The kingdom, which has some of the world's tightest restrictions on women, has long barred women from sports arenas by strict rules on segregation of the sexes in public.
The announcement on Sunday is in line with powerful Crown Prince Mohammed bin Salman's ambitious reform drive shaking up the ultra-conservative kingdom, including the decision to allow women to drive from next June.
Last month authorities allowed hundreds of women to throng a sports stadium in Riyadh, used mostly for football matches, for the first time to mark Saudi Arabia's national day.
Under the country's guardianship system, a male family member — normally the father, husband or brother — must grant permission for a woman's study, travel and other activities.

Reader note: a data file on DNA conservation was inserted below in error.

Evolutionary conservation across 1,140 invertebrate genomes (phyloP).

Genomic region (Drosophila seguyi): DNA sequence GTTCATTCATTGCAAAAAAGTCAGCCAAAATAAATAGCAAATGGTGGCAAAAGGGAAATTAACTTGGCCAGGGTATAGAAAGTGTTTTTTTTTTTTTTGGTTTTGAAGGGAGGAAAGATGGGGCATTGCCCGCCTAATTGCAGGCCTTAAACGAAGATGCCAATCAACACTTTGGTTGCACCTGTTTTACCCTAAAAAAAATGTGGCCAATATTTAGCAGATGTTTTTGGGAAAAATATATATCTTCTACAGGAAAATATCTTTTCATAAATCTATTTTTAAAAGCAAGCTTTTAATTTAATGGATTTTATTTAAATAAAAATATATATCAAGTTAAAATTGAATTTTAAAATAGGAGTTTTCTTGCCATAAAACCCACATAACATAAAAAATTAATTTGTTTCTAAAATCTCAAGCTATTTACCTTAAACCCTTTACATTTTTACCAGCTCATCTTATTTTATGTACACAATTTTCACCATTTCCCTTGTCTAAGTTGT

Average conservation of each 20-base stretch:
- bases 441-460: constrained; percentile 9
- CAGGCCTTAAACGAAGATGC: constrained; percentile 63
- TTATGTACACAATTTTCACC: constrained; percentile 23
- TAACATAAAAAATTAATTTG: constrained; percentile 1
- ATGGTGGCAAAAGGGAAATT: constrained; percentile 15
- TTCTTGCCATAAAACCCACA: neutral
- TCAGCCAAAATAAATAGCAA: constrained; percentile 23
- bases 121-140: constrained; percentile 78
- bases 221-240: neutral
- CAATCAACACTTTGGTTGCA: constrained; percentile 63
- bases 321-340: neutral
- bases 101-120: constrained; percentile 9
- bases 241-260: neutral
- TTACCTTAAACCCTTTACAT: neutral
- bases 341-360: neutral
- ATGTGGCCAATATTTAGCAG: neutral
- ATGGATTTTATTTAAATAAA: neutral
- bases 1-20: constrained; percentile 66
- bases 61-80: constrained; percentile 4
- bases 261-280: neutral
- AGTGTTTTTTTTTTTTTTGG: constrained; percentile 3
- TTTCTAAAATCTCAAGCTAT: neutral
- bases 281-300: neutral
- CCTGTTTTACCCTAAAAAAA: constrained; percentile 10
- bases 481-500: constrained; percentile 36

But the kingdom appears to be relaxing some norms as part of its "Vision 2030" plan for economic and social reforms, which aims to boost female employment.
In July, rights campaigners welcomed an "overdue" reform by the education ministry to allow girls to take part in sports at state schools.
(Only the headline and picture of this report may have been reworked by the Business Standard staff; the rest of the content is auto-generated from a syndicated feed.)